What to do on fantasy football waivers to replace Dalvin Cook, Chris Carson

Two notable rookies suffered injuries on Sunday. We break down what you should consider on the fantasy football waiver wire.

Editor’s update: Vikings head coach Mike Zimmer confirmed Dalvin Cook has a torn ACL. He is done for the year.

The NFL is a rough sport, and the physicality of it took a toll in Week 4. Sunday saw rookie running backs Dalvin Cook and Chris Carson suffer what appeared to be significant leg injuries. Cook injured his knee, and after the game, head coach Mike Zimmer said the fear is it is a torn ACL. Carson suffered what appeared to be a fracture, as the Seattle Seahawks brought out an air cast before carting him off the field.

Cook’s injury will be clarified in an MRI, while Carson’s could be known quickly after an X-ray. A subsequent MRI would likely happen to check for ligament damage on the latter’s injury. Either way, you’ll know what their respective statuses are in time to make a decision for the Week 5 waiver wire.

Cooke went down after 13 carries and a reception. Latavius Murray had seven rushing attempts, while Jerick McKinnon had two rushing attempts. The Vikings signed Murray prior to drafting Cook, and there is a good chance Murray will take the majority of snaps Cook might have played prior to the injury. Murray is owned in 15 percent of Yahoo! leagues, while McKinnon is owned in 3 percent of those leagues.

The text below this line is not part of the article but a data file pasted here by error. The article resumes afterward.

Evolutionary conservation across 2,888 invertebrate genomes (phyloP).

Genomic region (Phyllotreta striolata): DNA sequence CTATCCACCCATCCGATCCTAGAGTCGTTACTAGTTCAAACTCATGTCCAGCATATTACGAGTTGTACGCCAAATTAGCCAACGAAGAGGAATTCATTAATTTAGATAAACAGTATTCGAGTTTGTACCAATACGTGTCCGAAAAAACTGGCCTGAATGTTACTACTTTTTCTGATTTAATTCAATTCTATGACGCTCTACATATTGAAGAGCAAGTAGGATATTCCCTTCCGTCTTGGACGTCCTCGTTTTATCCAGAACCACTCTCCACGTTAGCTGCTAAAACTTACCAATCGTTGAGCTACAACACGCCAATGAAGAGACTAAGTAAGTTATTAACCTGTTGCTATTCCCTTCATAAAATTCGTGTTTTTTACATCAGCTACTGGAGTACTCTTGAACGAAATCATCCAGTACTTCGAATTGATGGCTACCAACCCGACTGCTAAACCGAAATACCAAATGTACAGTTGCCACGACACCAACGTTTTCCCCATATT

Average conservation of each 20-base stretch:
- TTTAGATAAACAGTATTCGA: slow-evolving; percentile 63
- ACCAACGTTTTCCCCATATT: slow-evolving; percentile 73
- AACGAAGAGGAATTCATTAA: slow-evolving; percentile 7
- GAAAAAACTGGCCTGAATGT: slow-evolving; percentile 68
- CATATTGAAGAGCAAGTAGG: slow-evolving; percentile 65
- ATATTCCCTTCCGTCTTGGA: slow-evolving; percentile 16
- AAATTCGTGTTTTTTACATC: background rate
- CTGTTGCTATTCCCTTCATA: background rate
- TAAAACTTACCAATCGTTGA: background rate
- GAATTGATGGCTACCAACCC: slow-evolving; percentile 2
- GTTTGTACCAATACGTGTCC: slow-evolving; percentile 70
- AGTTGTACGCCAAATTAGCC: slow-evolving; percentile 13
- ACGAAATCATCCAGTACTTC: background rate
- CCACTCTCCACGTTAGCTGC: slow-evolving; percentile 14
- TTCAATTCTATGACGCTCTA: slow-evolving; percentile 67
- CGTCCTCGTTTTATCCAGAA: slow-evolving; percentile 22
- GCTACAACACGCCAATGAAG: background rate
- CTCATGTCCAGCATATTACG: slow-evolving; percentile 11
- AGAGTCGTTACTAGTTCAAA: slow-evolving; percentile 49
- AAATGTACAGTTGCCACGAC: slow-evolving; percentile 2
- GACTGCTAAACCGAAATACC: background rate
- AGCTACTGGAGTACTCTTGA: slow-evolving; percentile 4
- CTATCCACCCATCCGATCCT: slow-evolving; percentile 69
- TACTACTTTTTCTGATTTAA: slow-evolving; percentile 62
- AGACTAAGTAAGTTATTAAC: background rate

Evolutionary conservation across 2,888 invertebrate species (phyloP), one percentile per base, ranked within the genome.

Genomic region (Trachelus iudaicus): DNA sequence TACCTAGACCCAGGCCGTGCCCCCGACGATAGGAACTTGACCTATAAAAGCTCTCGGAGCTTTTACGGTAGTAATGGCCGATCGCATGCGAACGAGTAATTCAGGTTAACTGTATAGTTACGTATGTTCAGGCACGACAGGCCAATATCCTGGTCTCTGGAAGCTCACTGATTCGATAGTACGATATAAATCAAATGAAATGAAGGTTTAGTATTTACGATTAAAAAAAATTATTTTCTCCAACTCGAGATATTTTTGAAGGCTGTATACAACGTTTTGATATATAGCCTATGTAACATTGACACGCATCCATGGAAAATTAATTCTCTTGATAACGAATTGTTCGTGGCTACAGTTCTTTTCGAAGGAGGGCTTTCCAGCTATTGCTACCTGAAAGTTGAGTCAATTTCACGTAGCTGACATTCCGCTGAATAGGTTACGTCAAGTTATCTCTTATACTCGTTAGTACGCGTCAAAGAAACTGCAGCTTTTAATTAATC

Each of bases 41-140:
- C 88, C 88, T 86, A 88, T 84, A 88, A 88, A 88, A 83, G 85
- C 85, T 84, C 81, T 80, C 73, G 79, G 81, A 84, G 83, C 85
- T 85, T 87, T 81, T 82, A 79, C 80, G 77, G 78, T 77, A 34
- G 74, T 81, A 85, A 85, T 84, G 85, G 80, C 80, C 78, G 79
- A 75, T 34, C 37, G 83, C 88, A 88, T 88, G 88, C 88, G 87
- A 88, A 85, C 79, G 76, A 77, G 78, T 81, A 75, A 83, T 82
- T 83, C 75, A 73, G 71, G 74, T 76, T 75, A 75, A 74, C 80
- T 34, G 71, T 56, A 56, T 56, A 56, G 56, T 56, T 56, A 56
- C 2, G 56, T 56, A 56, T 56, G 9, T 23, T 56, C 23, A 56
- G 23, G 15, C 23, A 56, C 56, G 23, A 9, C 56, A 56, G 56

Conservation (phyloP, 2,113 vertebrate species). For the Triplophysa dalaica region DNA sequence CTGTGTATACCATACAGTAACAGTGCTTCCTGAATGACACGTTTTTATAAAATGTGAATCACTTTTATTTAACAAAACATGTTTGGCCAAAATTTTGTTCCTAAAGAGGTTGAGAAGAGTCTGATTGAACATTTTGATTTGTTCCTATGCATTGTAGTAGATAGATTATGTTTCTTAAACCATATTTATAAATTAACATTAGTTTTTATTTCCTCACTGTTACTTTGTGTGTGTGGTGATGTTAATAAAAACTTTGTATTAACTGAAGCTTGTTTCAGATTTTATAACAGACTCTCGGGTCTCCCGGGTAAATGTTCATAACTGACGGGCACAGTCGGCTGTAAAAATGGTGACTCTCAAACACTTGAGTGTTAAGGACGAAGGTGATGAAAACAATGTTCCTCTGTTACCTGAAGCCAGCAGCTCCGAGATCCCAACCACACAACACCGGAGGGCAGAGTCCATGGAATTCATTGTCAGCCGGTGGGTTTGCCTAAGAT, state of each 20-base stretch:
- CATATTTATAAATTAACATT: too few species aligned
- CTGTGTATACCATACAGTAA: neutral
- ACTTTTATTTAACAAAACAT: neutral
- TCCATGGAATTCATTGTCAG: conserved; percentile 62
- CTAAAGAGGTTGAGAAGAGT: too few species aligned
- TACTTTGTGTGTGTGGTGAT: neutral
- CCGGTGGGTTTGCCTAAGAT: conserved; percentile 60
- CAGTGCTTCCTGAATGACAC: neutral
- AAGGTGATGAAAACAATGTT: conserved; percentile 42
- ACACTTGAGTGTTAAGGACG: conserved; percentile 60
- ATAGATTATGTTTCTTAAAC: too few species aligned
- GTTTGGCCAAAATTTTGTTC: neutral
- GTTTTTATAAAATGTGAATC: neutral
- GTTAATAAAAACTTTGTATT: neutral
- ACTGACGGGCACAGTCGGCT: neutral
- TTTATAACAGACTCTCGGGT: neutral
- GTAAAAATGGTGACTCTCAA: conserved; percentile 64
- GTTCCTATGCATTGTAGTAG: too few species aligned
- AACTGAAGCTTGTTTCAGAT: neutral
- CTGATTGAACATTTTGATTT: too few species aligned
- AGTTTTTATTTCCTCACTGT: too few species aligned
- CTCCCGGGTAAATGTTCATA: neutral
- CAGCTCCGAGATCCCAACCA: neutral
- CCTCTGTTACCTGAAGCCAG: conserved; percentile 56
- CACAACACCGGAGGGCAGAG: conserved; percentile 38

Carson injured his leg in the closing minutes of the Seahawks win, after rushing 12 times for 42 yards. Eddie Lacy took over the bulk of the backfield work, finishing the game with 11 rushing attempts. Even while Carson was in the game, J.D. McKissic was emerging as an intriguing dual-use threat.

The Seahawks left Thomas Rawls a healthy scratch so it is hard to tell who of Rawls or Lacy is the back to own in standard leagues. McKissic might gain some intriguing PPR value depending on Carson’s status. Lacy is owned in 17 percent of leagues, Rawls is owned in 28 percent of leagues, and McKissic is owned in 2 percent of leagues.

Via SBNation.com